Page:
One way of making money during the 1920s was to buy stocks and shares. Prices of these stocks and shares constantly went up and so investors kept them for a short-term period and then sold them at a good profit. As with consumer goods, such as motor cars and washing machines, it was possible to buy stocks and shares on credit. This was called buying on the margin and enabled speculators to sell off shares at a profit before paying what they owed. In this way it was possible to make a considerable amount of money without a great deal of investment.
In an article entitled Everybody Ought to be Rich John Jaskob claimed that by investing $15 a month in stocks and shares it would be possible to make $80,000 over the next 20 years. Another investor, Will Payne, stated in 1929 that it had become so easy to make money on the Wall Street Stock Exchange, that it had ceased to become a gamble. He went on to say that a gambler wins only because someone loses, when you invest in stocks and shares, everybody wins.
On 3rd September 1929 the stock market reached an all-time high. In the weeks that followed prices began to decline. Then on 24th October, over 12,894,650 shares were sold. Prices fell dramatically as sellers tried to find people willing their shares. That evening, five of the country's bankers, led by Charles Edward Mitchell, chairman of the National City Bank, issued a statement saying that due to the heavy selling of shares, many were now under-priced. This statement failed to halt the reduction in demand for shares. On 29th October, over 16 million shares were sold. The market had lost 47 per cent of its value in twenty-six days.
Although less than one per cent of the American people actually possessed stocks and shares, the Wall Street Crash was to have a tremendous impact on the whole population. The fall in share prices made it difficult for entrepreneurs to raise the money needed to run their companies. Within a short time, 100,000 American companies were forced to close and consequently many workers became unemployed. As there was no national system of unemployment benefit, the purchasing power of the American people fell dramatically. This in turn led to even more unemployment.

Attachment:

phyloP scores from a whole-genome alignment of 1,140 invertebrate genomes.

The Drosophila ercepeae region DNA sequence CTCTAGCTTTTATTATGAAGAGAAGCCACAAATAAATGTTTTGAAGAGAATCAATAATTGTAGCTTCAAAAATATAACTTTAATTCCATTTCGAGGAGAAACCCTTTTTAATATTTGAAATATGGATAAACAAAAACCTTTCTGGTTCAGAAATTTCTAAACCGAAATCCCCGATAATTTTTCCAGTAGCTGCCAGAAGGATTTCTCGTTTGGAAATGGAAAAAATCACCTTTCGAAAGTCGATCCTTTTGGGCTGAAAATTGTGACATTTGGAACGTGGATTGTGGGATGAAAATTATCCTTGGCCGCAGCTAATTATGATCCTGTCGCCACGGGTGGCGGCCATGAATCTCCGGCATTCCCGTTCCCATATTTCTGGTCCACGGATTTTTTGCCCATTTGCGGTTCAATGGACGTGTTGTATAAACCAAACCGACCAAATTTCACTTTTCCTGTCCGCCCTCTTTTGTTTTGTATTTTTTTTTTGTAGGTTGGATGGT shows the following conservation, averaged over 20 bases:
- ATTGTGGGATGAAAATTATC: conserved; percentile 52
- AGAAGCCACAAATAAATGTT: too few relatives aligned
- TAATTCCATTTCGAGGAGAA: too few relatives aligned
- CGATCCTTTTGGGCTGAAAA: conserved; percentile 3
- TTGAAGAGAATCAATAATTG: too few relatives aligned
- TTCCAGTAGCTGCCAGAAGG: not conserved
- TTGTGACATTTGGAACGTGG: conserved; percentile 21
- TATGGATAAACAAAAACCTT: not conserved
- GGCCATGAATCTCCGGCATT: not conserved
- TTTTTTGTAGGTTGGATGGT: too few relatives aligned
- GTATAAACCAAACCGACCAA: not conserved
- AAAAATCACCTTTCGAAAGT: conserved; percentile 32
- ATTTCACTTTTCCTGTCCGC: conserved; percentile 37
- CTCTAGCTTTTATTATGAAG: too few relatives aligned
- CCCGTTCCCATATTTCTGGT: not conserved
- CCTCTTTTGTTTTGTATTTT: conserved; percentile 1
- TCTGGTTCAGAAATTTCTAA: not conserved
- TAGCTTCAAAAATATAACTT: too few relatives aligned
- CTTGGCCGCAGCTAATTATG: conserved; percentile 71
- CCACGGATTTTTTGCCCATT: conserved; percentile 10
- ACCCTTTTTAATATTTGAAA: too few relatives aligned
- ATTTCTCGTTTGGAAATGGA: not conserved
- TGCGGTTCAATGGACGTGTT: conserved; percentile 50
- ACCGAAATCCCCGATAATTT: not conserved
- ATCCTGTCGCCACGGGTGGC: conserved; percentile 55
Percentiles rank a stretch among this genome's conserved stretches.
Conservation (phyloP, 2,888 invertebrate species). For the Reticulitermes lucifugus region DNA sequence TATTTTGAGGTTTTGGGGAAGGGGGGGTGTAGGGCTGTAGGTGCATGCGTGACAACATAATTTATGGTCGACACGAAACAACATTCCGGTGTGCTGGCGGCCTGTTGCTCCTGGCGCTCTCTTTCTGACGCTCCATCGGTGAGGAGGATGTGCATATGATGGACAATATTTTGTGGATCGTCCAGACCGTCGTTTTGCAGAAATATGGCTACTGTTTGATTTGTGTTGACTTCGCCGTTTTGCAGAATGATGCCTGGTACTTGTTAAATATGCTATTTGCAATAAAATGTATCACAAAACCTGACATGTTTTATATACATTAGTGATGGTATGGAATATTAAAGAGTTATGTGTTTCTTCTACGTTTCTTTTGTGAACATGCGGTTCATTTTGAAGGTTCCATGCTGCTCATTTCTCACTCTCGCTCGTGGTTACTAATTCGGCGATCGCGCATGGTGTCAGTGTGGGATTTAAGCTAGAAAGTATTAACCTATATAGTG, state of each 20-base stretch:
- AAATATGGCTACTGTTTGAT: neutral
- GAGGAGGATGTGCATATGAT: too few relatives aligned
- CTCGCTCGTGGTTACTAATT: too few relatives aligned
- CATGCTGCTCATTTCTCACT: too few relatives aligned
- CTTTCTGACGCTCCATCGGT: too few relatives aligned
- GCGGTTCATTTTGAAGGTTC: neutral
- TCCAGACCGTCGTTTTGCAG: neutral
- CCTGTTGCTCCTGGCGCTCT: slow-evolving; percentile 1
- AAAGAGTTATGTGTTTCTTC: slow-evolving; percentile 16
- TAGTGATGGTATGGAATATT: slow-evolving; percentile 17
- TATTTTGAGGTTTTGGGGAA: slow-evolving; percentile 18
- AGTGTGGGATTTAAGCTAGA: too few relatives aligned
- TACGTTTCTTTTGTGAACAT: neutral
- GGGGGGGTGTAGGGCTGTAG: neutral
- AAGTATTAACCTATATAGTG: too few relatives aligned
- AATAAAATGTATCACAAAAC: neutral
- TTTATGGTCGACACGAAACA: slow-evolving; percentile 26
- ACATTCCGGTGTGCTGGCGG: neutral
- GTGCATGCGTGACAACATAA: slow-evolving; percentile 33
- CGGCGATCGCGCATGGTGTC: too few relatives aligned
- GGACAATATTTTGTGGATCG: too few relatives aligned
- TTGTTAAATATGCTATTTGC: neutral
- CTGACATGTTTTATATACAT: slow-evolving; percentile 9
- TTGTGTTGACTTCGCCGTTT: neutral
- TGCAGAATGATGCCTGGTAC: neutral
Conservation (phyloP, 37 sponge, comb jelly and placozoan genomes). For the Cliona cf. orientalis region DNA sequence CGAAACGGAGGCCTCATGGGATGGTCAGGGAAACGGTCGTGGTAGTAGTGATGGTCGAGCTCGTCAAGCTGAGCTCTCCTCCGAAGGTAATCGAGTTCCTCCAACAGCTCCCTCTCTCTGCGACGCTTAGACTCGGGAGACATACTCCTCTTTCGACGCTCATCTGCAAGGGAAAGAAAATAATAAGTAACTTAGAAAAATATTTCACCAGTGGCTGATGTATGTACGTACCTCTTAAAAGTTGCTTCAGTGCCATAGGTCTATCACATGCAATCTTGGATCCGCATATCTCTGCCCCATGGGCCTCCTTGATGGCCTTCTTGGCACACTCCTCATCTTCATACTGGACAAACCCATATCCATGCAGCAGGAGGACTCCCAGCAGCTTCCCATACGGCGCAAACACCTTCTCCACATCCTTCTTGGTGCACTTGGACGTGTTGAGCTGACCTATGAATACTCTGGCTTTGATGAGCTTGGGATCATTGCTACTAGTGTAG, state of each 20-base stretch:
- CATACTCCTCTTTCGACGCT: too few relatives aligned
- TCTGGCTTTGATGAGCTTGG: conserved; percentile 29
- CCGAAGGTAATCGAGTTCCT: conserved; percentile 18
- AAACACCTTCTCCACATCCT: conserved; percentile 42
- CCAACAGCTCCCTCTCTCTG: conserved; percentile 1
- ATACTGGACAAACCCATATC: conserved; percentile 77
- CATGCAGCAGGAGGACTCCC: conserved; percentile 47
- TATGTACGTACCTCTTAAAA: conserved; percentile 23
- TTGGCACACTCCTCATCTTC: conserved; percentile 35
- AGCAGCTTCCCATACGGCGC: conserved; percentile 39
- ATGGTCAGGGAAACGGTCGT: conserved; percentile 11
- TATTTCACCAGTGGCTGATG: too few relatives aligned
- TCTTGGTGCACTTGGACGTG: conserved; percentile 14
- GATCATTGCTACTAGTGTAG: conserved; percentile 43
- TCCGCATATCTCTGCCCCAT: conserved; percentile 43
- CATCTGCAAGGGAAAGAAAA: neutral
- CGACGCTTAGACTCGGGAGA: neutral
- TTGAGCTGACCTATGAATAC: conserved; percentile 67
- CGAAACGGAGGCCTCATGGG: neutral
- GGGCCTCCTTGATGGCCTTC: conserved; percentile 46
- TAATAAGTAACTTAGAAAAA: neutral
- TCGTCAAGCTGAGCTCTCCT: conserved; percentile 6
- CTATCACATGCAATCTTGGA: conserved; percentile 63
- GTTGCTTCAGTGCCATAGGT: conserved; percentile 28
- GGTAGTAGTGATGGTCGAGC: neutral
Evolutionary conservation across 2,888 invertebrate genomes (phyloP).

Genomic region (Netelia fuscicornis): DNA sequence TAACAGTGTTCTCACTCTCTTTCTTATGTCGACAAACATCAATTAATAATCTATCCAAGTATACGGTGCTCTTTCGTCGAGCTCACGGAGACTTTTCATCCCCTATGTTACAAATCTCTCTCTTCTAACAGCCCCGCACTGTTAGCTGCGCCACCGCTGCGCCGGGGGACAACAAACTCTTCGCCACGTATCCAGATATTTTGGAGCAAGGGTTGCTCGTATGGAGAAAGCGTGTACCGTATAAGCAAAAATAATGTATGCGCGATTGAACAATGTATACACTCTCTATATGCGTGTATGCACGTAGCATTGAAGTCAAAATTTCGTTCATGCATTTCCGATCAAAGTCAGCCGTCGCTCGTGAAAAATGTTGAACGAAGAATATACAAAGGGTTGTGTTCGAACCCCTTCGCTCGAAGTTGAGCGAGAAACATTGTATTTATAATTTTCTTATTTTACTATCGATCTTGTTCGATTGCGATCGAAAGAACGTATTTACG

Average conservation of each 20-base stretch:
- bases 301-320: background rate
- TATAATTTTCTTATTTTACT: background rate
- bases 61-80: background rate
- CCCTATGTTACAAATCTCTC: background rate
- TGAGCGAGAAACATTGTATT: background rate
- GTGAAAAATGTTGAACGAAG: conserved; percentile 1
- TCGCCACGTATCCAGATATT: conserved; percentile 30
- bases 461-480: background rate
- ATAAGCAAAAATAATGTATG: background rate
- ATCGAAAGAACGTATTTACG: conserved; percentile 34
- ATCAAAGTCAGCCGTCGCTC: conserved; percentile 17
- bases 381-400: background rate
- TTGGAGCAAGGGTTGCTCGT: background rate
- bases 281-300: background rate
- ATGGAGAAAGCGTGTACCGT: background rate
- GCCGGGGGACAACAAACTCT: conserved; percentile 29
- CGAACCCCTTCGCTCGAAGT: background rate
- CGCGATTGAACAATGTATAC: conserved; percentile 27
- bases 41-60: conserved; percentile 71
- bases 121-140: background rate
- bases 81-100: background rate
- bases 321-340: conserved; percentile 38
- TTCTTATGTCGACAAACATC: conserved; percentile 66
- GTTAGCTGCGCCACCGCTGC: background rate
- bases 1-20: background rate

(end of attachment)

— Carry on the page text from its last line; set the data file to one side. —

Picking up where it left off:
It was later discovered that some Wall Street bankers had been partly responsible for the crash. It was pointed out that from September 1929, Albert H. Wiggin had begun selling short his personal shares in Chase National Bank at the same time he was committing his bank's money to buying. He shorted over 42,000 shares, earning him over $4 million. His earning were tax-free since he used a Canadian shell company to buy the stocks.
As William E. Leuchtenburg, the author of Franklin D. Roosevelt and the New Deal (1963) pointed out: "At a time when millions lived close to starvation, and some even had to scavenge for food, bankers like Wiggin and corporation executives like George Washington Hill of American Tobacco drew astronomical salaries and bonuses. Yet many of these men, including Wiggin, manipulated their investments so that they paid no income tax at all. In Chicago, where teachers, unpaid for months, fainted in classrooms for want of food, wealthy citizens of national reputation brazenly refused to pay taxes or submitted falsified statements."
Senator Burton Wheeler of Montana argued: "The best way to restore confidence in the bankis would be to take these crooked presidents out of the banks and treat them the same way as we treated Al Capone when he failed to pay his income-tax." Senator Carter Glass of Virginia claimed: "One banker in my state attempted to marry a white woman and they lynched him."
The panic increased when Ivar Kreuger shot himself in March 1932. It has been estimated that since the Wall Street Crash he had lost between $50 million and $100 million ($750 million and $1.5 billion in today's currency). The following month it was revealed that he had been a swindler who had forged $100,000,000 in bonds.
Soon afterwards the leading utility magnate, Samuel Insull, fled the United States to France. Insull was the chairman of the boards of sixty-five companies that folded, wiping out the life savings of 600,000 shareholders. When the United States asked French authorities that he be extradited, Insull moved on to Greece, where there was not yet an extradition treaty with the United States. He later moved to Turkey where he was arrested in 1934 and extradited back to the United States. He was defended by famous Chicago lawyer Floyd Thompson and found not guilty on all counts.